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Electromagnetics in the Age of Industry 4.0

Siemens Visionary Siemens Visionary
Siemens Visionary

Imagine our lives without our smart gadgets? La vie without electromagnetics? In fact, go a step further, the very existence of life on earth depends on the Earth’s magnetic field. Without it, solar winds, which is a flow of charged particles from the sun to the earth, would strip the earth's atmosphere and oceans. This happened in Mars, as revealed by the MAVEN mission.

 

Let’s back up a bit. Are you reading this from a smartphone, tablet, laptop or computer? To scroll we touch the screen, pad or use the mouse. Our inputs are converted into electronic signals - a form of electromagnetic (EM) waves, which are channeled to the processor; again as EM waves for interpretation. The screen gets updated, as confirmed by our EM-based optical sensory system; the eyes and the nervous system.

 

Modern Life EM Applications.pngThe modern life is made possible by harnessing the power of the EM spectrum

We can’t forget the convenience of electricity in providing comfort in our homes and workplaces – lighting, and climate control. Enjoying music, watching the news, going out for a movie, calling family and friends, and logging our fitness via trackers. The connectivity within and beyond our doors is made possible by harnessing the power of the EM spectrum. This is truly the fabric that connects us!

 

On the lower frequency end of the spectrum, we transmit and convert electrical energy, listen to radio, watch TV, and monitor our babies. As the frequency increases, we communicate, we warm our food in microwaves, we use remotes and sensors to control things, and we also protect our eyes and skin from UV. At the other end of the spectrum, we use the higher frequencies in medical diagnosis and treatments, material characterization and testing, measurements as well as in manufacturing production methods. How can we forget airport security? BUT, we have to always shield ourselves from the ionizing radiations.

Electromagnetic Spectrum.png

 

Brief Background

Electromagnetic engineering is not new but revolutionary. It is playing a very prominent role in the interconnected world that we live in, and its role will only increase as IoT and Industry 4.0 revolutionize the way we interact with each other, our products, and how we manufacture them.

 

Historically, the understanding of electromagnetic fields dates back to the pioneering work of the British scientist Michael Faraday, and the French physicist André-Marie Ampère in the early 1800s. The Scottish scientist James Maxwell among others improved the basic concept, suggesting a field rather than a fluid in the 1860s. All these led to a rather complete understanding of electromagnetic field behavior over 150 years ago.

 

Today we do not give a second thought to all these. However, EM waves convert and transmit energy as well as information. They cover space and can propagate in a vacuum. We know they exist by the forces exhibited on materials placed in an EM field, such as, iron fillings interacting with a magnet. By changing the field structure, information can be transmitted wirelessly between a source and a receiver. By placing materials in the field, the field distribution can be used to generate mechanical forces and torques, and the field itself can act as an energy storage system.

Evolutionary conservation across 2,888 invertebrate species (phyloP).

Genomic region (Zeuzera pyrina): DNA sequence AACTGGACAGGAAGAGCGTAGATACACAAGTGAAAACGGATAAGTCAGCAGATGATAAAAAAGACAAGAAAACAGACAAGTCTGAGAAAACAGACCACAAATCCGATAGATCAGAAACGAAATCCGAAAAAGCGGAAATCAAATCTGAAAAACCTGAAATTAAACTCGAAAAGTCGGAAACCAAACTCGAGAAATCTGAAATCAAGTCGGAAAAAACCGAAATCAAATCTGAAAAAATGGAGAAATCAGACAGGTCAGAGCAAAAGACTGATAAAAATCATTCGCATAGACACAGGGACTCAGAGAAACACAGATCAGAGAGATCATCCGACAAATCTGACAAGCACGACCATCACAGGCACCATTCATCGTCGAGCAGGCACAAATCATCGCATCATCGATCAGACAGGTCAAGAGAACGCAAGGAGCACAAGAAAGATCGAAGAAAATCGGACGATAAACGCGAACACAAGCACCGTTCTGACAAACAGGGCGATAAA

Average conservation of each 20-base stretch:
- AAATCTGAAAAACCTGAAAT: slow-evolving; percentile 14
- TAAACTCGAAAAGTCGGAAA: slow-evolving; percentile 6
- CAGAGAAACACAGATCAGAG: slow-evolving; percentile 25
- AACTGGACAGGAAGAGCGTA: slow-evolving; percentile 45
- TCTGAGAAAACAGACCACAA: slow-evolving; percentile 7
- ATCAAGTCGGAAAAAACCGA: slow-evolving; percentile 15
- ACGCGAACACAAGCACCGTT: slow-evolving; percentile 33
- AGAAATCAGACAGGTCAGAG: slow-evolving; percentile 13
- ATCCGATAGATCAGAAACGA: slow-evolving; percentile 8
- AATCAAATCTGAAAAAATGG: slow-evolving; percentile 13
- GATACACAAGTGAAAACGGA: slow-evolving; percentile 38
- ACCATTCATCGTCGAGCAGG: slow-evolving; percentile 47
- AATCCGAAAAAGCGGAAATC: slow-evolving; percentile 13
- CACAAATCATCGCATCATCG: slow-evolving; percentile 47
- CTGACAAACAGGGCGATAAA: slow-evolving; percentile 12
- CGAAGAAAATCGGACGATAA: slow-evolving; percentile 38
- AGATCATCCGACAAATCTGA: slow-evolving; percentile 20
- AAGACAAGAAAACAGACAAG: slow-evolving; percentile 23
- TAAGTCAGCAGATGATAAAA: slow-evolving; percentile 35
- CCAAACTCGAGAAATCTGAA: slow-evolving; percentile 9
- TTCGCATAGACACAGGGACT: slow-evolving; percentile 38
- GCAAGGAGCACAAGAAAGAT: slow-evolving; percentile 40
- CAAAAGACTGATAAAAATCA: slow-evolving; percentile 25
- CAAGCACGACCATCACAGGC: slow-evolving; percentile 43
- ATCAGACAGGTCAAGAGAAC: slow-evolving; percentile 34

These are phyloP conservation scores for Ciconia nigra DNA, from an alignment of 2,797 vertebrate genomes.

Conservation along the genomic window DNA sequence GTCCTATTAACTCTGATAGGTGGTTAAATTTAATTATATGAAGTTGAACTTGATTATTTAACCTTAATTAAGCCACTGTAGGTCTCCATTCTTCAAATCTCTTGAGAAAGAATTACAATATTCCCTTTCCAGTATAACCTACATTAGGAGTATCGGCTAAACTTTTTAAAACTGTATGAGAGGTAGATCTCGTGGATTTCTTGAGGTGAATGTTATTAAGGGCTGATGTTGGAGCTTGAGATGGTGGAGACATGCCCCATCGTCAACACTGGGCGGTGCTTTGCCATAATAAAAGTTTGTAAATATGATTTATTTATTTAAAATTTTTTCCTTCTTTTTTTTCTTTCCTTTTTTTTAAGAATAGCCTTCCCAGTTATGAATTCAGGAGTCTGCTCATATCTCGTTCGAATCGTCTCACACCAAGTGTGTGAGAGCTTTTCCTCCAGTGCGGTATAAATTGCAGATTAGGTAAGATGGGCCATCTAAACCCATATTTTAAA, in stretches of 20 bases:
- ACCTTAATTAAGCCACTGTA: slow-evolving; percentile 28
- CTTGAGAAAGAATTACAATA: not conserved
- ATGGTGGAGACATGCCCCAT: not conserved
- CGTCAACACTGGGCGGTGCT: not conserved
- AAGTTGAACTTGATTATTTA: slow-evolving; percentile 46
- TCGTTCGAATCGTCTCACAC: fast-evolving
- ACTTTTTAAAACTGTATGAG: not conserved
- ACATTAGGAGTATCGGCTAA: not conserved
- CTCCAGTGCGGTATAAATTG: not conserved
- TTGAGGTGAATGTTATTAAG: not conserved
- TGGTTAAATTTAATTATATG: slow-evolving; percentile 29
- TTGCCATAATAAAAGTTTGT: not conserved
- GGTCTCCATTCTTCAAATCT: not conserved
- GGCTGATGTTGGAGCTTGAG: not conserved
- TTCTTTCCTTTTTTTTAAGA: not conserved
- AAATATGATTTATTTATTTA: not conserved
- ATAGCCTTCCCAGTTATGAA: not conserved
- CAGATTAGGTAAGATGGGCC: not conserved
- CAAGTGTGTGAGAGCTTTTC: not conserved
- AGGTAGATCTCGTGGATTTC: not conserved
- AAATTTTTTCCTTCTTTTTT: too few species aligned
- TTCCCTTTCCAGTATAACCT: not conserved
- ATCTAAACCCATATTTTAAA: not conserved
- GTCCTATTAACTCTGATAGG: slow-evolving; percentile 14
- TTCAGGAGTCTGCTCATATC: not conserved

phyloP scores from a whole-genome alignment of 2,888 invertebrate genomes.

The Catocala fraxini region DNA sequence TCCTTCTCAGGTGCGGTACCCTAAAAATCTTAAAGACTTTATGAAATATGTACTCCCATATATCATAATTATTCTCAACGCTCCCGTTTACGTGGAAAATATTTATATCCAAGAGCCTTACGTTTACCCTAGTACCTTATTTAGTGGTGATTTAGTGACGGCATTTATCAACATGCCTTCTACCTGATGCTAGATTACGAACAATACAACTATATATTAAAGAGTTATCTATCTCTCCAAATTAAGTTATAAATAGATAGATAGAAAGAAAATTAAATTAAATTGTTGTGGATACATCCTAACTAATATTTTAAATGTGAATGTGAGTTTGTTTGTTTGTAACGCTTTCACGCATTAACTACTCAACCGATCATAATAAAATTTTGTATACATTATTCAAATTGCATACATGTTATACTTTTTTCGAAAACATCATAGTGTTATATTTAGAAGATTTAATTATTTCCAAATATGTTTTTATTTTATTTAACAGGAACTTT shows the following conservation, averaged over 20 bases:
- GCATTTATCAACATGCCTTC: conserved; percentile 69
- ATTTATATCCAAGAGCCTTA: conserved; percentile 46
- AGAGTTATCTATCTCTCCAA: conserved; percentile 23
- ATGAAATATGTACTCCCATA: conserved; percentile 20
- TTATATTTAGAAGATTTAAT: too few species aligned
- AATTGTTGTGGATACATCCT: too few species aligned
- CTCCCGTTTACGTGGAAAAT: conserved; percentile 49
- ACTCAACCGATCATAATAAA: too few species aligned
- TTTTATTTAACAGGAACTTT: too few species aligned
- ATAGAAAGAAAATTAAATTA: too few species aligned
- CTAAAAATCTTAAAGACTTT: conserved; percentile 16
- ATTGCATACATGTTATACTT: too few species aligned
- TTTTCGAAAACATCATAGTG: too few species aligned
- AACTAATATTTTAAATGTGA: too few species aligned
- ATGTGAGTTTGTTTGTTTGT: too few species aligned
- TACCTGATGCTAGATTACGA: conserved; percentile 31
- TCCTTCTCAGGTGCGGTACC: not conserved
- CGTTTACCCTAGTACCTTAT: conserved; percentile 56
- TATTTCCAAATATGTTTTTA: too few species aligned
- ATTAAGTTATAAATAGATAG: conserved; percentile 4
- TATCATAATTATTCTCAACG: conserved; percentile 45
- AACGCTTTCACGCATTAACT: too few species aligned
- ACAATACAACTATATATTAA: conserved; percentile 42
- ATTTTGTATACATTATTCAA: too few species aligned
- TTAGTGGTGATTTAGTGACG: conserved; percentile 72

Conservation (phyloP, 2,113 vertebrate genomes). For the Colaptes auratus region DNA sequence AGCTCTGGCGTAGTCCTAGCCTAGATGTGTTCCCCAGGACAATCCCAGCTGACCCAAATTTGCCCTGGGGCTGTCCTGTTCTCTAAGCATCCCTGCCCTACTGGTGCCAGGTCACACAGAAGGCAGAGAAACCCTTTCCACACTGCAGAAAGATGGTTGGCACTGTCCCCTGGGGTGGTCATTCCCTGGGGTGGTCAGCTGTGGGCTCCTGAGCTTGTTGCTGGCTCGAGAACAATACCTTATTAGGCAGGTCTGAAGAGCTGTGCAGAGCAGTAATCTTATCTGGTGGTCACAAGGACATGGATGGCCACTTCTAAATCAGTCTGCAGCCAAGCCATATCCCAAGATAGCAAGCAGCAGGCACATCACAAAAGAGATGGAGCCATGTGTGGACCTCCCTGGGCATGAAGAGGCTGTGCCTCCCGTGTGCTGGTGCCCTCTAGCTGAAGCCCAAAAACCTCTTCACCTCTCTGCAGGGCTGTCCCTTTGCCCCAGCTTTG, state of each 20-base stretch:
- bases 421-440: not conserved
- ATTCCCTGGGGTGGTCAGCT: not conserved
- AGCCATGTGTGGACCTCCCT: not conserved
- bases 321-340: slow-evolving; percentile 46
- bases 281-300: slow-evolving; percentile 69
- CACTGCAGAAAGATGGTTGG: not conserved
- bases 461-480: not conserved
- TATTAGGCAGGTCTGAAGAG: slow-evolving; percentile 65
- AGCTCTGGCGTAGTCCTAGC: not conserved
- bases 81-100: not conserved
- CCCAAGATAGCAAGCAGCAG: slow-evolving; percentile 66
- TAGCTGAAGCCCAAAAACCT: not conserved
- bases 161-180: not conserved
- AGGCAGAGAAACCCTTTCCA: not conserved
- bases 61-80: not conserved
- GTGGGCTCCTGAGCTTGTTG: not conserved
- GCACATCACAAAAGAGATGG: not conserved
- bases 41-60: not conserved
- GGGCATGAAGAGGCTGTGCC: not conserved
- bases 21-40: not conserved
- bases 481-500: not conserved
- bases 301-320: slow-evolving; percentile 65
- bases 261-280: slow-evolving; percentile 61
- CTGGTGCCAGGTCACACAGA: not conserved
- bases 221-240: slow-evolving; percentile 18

High or Low Frequency?

As illustrated before, electromagnetics is not a one-size-fits-all job. Hence, experts typically categorize electromagnetic field as radiated/propagating or not, i.e., “high” or “low” frequency electromagnetics. Each has its own typical characteristics, methodology, and application.

 

In general, this classification depends on the “electric size of the system”, which is the ratio of the size of the physical system to the EM wavelength.

For example, an electric motor with a dimension of one meter running at 50 Hz, has a wavelength of about 6000 km, giving a size-to-wavelength ratio of about 0.00017. Consequently, this EM wave is not expected to propagate inside the electric motor. So, this is considered a low-frequency project.

Radars used in automotive advanced driver assist systems (ADAS) are an example of a high frequency application. Typically, they operate at 77 GHz, corresponding to roughly a 4 mm wavelength. In this case, the ratio between the size of the system (the vehicle) and the wavelength is about 500 and the wave will propagate. Hence, it is a high frequency project.

 

IoT Applications.pngIoT and Industry 4.0 applications

As simulation technologies and computing power become more advanced, IoT and Industry 4.0 engineers and analysts will have to implement diverse EM scenarios. The applications range from energy conversion to airplanes struck by lightning, to communication, emissions and compatibility issues of connected cars and appliances in our home and offices, to the automated factories where they are produced. All these applications require different types of cut-for-purpose simulation and design tools.

 

I invite you to read the attached white paper, from which part of this blog was drawn.

This whitepaper discusses design solutions meant to meet the challenges of Industry 4.0 in the automotive and aerospace industries.